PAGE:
May 30, 2013
Yesterday, we talked about how anger is not necessarily because we are doing something wrong, dysfunctional, or sinful. Jesus and God had anger many times and so anger can be a positive and serve us well. But we are still left with the important question, “What causes anger?” We often assume anger is caused by a situation in which we find ourselves. We might think that it’s a rude driver, an unfair criticism, or a friend’s betrayal. In reality, the answer is “nothing” around us causes anger, even though these situations are usually followed by our own angry reactions. In fact, the angry feeling is actually our own doing. You see the lenses we use to view situations precipitate the feelings of anger. But we usually blame others for “making” us feel that angry way.
Let me give an example to help clarify. During a basketball game, if my team scores a last minute, game-winning basket, I am excited. But someone rooting for the other team who experiences the same event may actually be angry or frustrated, or have other negative emotions immediately after the shot goes in. The event, a made shot, doesn’t cause the anger. If it did, everybody experiencing the event would be angry. You see, the difference is the lenses we use as we witness or experience each event. That’s the key ingredient that determines our emotional response.
Understanding this key point is so freeing and eye-opening. Anger (or any negative feeling) is a great warning system. Anger lets us know when something is not going right or when potential danger exists. If I were in the woods and saw a tiger, I would get angry, sad, worried, and frightened. That’s an example of a good warning system letting me know something is not safe, and it pushes me to action. Without negative feelings I would probably walk merrily through the woods and get devoured by the tiger.
When someone insults us or treats us badly, we should get angry. That lets us know a problem exists in the relationship and needs to be addressed. Hopefully, we look at our options and choose appropriate options with which to respond. God has given us free will to control our feelings, thoughts, and actions. Will we choose unkind words or find a way to “get even”? Or will we problem-solve and forgive? It’s our choice. No matter what our backgrounds or the current circumstances, we are responsible for our own behaviors and we can’t blame them on our emotions.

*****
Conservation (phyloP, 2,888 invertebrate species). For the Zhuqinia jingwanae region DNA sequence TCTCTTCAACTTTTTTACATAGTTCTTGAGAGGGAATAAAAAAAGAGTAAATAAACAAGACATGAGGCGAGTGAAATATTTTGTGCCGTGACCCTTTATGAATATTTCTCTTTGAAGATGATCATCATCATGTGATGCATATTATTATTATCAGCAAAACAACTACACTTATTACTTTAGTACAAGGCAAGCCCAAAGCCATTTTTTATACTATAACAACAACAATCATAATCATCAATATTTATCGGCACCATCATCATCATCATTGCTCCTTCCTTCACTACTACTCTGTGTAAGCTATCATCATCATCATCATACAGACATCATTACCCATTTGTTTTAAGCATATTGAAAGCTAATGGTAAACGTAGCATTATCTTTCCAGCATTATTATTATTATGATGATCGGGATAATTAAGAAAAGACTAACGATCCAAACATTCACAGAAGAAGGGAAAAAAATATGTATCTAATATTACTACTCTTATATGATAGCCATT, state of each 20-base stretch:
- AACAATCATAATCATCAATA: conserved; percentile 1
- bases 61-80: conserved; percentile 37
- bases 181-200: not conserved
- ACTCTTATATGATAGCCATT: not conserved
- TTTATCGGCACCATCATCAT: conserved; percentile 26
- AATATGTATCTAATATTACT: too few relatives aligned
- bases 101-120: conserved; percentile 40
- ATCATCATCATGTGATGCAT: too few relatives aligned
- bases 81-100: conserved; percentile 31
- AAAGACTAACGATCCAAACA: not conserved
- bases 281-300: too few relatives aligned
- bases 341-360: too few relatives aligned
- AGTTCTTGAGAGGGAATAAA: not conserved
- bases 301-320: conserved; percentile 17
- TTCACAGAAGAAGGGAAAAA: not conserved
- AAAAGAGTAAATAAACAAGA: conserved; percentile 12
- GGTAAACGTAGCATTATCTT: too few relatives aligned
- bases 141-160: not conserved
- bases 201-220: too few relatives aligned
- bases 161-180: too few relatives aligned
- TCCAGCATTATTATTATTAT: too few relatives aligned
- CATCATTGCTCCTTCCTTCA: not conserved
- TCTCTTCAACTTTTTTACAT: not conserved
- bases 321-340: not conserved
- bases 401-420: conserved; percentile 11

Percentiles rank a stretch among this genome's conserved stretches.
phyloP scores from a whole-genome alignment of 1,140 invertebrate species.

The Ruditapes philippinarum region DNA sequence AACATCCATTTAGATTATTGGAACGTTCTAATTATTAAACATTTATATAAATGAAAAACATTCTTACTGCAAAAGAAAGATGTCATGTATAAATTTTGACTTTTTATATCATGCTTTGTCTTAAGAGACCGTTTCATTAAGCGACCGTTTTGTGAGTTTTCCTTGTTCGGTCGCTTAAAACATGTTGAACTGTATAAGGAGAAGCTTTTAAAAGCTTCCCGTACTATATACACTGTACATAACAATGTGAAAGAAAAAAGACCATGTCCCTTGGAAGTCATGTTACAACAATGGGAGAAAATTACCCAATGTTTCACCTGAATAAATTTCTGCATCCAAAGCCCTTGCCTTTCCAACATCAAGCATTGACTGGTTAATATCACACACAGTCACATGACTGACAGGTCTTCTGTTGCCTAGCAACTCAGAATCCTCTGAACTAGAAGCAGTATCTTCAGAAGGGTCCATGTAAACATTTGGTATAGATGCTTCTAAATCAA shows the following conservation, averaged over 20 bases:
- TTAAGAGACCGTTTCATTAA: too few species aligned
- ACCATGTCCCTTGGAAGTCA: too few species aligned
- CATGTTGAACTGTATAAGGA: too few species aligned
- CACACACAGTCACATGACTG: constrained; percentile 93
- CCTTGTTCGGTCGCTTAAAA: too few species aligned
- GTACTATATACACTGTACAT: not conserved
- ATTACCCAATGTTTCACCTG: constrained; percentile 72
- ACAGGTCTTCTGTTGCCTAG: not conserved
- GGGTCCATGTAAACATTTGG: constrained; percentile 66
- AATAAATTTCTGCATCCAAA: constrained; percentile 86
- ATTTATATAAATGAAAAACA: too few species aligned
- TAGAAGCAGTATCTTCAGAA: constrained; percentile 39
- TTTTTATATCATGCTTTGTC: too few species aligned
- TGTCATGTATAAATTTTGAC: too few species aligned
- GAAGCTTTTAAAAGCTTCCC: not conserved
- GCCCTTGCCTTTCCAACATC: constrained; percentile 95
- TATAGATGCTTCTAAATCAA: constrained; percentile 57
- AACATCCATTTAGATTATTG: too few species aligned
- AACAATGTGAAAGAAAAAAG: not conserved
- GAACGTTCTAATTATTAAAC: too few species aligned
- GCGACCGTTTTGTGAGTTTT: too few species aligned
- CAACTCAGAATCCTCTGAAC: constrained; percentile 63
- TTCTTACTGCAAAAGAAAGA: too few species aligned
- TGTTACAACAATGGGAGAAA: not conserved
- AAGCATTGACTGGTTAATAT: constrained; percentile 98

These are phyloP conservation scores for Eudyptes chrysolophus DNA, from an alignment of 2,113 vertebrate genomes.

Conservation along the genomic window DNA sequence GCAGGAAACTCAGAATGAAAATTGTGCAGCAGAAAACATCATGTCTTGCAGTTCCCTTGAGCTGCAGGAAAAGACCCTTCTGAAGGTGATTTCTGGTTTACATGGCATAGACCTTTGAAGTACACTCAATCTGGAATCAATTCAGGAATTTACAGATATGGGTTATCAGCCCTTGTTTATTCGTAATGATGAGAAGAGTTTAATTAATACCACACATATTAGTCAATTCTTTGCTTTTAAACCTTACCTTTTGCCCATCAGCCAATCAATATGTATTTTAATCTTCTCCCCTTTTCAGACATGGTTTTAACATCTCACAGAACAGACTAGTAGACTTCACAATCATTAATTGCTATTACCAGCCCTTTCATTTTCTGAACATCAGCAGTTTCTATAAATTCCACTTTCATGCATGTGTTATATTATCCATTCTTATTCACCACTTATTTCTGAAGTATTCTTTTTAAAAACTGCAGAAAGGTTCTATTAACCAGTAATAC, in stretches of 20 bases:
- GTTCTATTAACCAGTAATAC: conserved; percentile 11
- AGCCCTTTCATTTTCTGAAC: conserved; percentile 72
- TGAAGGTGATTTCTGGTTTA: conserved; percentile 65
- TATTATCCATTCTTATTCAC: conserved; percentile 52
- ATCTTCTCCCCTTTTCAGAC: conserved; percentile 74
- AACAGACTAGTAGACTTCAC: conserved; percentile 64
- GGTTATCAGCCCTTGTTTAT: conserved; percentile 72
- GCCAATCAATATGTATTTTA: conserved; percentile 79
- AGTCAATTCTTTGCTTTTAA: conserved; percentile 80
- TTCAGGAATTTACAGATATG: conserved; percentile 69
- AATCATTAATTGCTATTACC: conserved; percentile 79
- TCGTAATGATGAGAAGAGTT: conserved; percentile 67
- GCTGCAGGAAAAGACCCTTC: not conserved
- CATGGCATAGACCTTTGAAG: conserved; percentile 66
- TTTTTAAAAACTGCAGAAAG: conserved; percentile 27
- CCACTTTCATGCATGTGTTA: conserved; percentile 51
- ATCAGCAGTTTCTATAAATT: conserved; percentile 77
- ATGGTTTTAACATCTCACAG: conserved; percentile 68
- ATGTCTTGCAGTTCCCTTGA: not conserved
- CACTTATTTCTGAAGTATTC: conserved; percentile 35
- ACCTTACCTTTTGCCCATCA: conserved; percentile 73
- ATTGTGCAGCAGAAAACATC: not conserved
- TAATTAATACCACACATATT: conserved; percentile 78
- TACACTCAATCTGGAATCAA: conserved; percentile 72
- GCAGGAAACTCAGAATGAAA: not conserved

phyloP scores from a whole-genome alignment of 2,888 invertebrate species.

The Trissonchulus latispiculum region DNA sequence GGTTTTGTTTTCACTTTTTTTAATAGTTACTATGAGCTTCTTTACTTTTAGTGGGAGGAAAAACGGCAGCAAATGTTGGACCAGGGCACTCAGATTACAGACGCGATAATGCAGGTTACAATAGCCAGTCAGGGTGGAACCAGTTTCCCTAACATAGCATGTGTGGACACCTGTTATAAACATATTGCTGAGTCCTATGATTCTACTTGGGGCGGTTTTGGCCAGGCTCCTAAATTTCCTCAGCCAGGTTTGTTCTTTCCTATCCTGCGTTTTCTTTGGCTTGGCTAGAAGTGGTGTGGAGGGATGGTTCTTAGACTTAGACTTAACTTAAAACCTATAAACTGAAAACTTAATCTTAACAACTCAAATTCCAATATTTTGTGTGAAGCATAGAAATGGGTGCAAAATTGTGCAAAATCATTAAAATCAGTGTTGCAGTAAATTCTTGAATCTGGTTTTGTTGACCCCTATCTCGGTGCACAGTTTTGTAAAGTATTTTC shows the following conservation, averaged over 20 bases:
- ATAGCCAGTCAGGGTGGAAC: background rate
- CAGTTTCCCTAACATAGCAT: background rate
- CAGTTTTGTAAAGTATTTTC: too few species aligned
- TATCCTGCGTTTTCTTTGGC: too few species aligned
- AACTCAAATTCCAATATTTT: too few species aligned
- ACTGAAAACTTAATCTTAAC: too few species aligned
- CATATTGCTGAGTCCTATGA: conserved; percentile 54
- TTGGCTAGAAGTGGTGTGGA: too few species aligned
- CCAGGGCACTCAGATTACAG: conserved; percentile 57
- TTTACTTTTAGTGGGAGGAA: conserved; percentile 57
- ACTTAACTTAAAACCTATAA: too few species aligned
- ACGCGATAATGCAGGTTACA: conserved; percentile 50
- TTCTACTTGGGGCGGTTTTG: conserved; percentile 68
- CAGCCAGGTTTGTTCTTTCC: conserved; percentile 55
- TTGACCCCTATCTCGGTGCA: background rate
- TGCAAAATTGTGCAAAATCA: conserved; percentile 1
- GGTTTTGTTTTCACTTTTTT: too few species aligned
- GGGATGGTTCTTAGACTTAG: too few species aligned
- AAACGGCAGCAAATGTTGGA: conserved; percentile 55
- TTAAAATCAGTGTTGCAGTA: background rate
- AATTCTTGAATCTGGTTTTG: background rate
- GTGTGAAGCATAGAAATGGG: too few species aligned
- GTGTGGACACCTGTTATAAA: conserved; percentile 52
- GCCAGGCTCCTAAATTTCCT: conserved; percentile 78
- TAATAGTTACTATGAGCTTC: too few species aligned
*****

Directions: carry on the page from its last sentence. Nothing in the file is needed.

Unfortunately, we often let our anger rule us. It becomes the main influence on our decision-making. Anger serves us well as a warning system. But anger is a very poor master when we let it become our decision-maker in any situation. None of us express our feelings appropriately all the time. But the Bible tells us, For I can do everything with the help of Christ who gives me the strength I need. Philippians 4:13.
Today, notice when you feel angry and STOP! Then thank God for a great warning system. Then look past the anger to the actual problem the anger warned you about and address it. If you don’t, your warning system (anger) will keep on alerting you until the problem is resolved. Let Jesus help make anger your servant instead of your master. Follow His attitude, actions, and teachings. Emotions: Good or Bad helps you understand your feelings, their role, how we misuse them, and how we can soothe them and then steward them well for our benefit and God’s glory. How you manage your anger is your decision, so choose well.
Dear Father God, thank You so much for my anger, and all my negative feelings. It is awesome to know You gave me a warning system that alerts me to problems and danger. When I get angry, help me to choose the Godly response … the one that is pleasing to You. Teach me to control my anger, to have patience, to problem-solve, and to forgive. Thanks for Your soothing Spirit when I feel angry and show me where to more easily access it. Help me to allow You in when I feel this pain. I pray this and all prayers in the name of the One who teaches me how to handle all things well, Jesus Christ; and all God’s children say – AMEN!
Sensible people control their temper; they earn respect by overlooking wrongs. Proverbs 19:11